By Andrew Alonzo | [email protected]
It might be a new year, but an old health practice is back as hospital admissions due to COVID-19 continue to swell in Los Angeles County.
As of late last month, workers and visitors, regardless of vaccination status, at licensed healthcare facilities such as hospitals and nursing homes throughout the county are required to mask up as LA County hospital admission levels for COVID-19 have reached medium status according to data from the United States Centers for Disease Control and Prevention.
The CDC breaks down COVID-19 hospital admission levels into three categories based on average new, weekly admissions per population of 100,000. Low level is considered less than 10 admissions, medium level ranges from 10 to 19.9 admissions, while high level sits at 20 or more admissions. Los Angeles County’s COVID-19 hospital admission rate — using the latest CDC data from December 29, 2023 — sits at 10.5.
When such levels sit at or above medium, the CDC recommends the public wear high quality masks such as an N95, or KN95, or KF94 respirators in indoor spaces with poor ventilation, and to self-test regularly if exhibiting COVID-19 or other respiratory virus symptoms, or before coming into contact with someone who is either prone to severe illness or has a underlying health condition.
In addition, “To help stem the spread of COVID-19 and other respiratory viruses, residents should prioritize common-sense precautions to protect themselves and others,” read a December 28 news release from the LA County Department of Public Health. Practices also include staying home when sick and washing hands often.
A December 27, 2023, health order from LACDPH, read in part that the masking amendment “will remain in effect until the new COVID-19 Hospital Admission Level in Los Angeles County is below the CDC’s Medium Level for at least 14 consecutive days.”
Should the county’s COVID-19 hospital admissions rate fall below 10 by Wednesday, January 10, a new set of guidelines following a low level status could be issued later this month. But, with COVID-19 as well as flu and respiratory syncytial virus on the upswing, that may not happen.
“In recent weeks, our Associates have been able to see the rise in admissions for patients with COVID-19 and other respiratory viruses, such as influenza and respiratory syncytial virus (RSV),” Pomona Valley Hospital Medical Centerspokesperson Amber Brenneisen wrote in an email Wednesday.
From December 20, 2023 to December 27 the daily average number of COVID-positive hospitalizations increased from 604 to 686, while daily average deaths crept up from 3.6 to 4.9, according to LACDPH data.
Of the 10,705 COVID-19 cases recorded in Claremont since the start of the pandemic, 122 have resulted in death according to the LACDPH statistics‚ updated December 28, 2023.
“It is up to all of us to stop the spread of COVID-19 so we can safely return to ‘low’ levels and reduce masking,” PVHMC’s Brenneisen added.
When LACDPH retired its masking order for workers in healthcare and direct care settings in April 2023, masking requirements ceased at PVHMC facilities. Patients and visitors were also encouraged, but not required, to wear masks. However, due to the latest health order, universal masking was reinstated effective December 29, 2023 at PVHMC facilities.
“Unfortunately, visitors who choose not to wear a mask will not be permitted to enter the hospital, per LACDPH guidelines,” Brenneisen wrote. “Visitors are required to wear a hospital-provided mask upon entry and are advised that the mask must stay on for the duration of their visit.”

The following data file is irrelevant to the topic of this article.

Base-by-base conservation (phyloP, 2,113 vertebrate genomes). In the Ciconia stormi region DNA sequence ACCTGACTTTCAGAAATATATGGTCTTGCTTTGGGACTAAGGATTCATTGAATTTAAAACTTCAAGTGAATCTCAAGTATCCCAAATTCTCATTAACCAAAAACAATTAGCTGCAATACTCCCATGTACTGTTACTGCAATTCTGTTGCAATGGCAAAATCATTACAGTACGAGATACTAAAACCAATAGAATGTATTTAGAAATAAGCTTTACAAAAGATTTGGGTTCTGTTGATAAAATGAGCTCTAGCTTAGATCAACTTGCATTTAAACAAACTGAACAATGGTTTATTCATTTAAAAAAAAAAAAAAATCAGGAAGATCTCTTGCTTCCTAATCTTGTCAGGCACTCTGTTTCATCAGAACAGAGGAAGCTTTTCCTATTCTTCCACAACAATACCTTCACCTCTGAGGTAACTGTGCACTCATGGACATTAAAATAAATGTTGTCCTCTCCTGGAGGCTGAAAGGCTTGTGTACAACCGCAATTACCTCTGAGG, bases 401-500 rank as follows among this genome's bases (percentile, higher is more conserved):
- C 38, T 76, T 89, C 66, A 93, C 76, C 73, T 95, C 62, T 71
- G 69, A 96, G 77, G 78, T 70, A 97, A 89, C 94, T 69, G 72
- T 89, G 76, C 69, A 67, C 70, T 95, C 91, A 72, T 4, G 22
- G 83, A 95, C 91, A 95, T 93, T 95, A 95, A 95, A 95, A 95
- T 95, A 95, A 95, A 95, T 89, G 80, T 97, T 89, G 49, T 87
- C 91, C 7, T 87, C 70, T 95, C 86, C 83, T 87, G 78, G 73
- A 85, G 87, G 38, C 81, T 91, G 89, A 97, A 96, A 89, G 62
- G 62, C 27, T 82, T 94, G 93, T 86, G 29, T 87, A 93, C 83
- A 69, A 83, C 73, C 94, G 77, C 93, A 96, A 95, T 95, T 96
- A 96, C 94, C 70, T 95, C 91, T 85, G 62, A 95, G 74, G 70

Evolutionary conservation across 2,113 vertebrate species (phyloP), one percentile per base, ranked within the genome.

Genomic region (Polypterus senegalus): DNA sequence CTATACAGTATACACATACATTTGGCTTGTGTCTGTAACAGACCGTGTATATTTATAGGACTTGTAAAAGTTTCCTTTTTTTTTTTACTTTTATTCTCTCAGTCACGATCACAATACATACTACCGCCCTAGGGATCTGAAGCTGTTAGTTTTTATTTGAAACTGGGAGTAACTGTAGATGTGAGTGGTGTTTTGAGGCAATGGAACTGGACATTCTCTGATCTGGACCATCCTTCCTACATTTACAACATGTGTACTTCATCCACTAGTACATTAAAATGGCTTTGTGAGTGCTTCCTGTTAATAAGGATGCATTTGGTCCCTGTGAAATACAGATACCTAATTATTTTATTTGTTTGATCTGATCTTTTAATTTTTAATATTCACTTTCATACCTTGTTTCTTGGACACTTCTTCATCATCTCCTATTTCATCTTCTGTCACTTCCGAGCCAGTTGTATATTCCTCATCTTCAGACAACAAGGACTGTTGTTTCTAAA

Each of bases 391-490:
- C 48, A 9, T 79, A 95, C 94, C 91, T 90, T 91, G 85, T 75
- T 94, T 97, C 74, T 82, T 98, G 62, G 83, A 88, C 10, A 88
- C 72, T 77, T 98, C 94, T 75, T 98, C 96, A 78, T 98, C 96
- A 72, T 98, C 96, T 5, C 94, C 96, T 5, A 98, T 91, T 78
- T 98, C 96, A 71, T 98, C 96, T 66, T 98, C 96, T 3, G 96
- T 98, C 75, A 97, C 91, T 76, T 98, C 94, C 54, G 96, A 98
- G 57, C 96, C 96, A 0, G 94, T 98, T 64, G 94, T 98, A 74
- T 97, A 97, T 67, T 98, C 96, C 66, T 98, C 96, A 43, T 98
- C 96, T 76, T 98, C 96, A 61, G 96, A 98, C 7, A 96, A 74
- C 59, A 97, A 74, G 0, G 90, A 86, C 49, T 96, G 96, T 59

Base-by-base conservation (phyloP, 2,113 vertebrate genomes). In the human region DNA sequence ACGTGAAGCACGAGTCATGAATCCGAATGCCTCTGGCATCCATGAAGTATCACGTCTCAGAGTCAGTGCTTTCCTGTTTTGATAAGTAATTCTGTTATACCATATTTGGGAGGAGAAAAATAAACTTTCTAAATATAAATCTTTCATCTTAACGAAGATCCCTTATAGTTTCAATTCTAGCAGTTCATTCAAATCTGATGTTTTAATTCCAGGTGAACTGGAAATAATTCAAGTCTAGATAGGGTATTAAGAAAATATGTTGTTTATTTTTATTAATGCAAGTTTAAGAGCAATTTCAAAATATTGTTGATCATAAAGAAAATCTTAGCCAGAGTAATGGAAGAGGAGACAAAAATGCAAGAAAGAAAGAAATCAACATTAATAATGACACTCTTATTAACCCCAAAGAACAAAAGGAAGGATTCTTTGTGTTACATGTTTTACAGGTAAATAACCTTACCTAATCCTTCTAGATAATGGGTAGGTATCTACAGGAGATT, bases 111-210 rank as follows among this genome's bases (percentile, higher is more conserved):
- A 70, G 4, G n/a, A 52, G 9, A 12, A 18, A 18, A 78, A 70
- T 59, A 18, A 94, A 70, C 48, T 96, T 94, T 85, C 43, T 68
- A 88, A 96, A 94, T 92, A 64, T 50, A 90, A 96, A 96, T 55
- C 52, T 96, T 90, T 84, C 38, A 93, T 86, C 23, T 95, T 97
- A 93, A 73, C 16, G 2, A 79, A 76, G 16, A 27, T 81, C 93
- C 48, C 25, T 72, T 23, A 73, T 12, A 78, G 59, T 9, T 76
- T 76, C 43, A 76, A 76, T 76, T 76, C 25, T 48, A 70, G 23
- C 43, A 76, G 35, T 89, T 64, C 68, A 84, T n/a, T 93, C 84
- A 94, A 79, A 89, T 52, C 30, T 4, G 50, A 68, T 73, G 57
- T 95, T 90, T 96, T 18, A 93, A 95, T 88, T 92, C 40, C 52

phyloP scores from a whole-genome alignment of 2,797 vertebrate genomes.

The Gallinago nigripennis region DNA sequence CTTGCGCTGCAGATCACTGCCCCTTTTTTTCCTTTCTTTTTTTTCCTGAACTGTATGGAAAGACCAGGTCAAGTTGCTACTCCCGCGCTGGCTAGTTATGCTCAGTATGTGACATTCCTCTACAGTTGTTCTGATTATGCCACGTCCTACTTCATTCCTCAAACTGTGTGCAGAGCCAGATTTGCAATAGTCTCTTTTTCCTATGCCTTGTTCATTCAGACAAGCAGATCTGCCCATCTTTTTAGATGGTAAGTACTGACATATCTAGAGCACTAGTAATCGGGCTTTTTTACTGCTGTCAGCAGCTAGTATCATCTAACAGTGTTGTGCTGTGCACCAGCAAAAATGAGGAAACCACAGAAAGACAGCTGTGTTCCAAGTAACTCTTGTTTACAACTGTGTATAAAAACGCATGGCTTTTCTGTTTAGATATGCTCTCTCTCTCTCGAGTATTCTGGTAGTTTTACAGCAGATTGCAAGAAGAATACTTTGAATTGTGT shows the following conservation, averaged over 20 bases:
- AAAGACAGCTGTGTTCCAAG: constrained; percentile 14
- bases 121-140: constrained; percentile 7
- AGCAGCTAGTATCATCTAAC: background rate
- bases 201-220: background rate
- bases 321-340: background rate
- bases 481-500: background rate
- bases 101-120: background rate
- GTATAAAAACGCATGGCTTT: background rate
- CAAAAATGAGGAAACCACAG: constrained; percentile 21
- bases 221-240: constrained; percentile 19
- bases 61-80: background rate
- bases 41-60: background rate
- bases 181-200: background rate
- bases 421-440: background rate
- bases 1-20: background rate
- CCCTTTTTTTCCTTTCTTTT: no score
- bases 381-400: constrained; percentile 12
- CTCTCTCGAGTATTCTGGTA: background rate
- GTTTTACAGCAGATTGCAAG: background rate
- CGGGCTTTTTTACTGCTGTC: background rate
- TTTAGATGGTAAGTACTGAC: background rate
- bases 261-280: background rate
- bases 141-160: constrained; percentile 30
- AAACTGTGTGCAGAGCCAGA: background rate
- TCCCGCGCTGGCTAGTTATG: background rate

Hand hygiene practices have continued to be mandatory for all upon entering and exiting PVHMC’s hospitals and patient rooms.
Even before last month’s health order, Claremont Manor, a retirement community in Claremont overseen by Front Porch, had continued requiring staff and visitors to mask up before entering its Care Center.
“The safety of all residents and staff is our priority at Claremont Manor,” Claremont Manor Care Center Administrator Diana Canzoneri wrote in an email Wednesday. “In our Care Center’s patient care areas, we have continuously worn masks since 2020 as part of our commitment to ensure the health and wellness of our residents. We are closely following all COVID updates in Los Angeles County and will continue to make any necessary policy updates to best support our community.”
When Claremont senior living facility Pilgrim Place reopened to the public last April, masking became optional for visitors. However, talks among staff and residents have prompted visitors to once again be asked to mask up, while masking policies have differed for residents and staff across the facility.
Dianna Fisher, the Pilgrim Place’s vice president of advancement, wrote in an email Wednesday that masking has never ceased within Pilgrim Place’s skilled nursing or memory care centers, nor in its assisted living quarters at Pitzer Lodge, despite eased orders from federal, state or county officials.
“As for our Independent Living residents, masking is currently not required unless warranted under special circumstances,” Fisher wrote.
With respiratory viruses such as COVID-19, the flu and RSV ever-present, residents young and old are encouraged to get an updated shot and/or booster to help curb infections at local vaccine clinics. Antiviral medications such as Paxlovid are also recommended to help fight COVID-19.
As of November 2023, United States residents can order four free individual rapid antigen at-home COVID-19 tests from the CDC’s website, cdc.gov/coronavirus/2019-nCoV/index.html. The order form, at special.usps.com/testkits, does not ask for proof of insurance. Questions about testing can be directed to the CDC by calling (800) 232-0233.
Los Angeles County residents with questions about this season’s infections can call the Public Health Infoline at (833) 540-0473 from 8 a.m. to 8 p.m. seven days-a-week.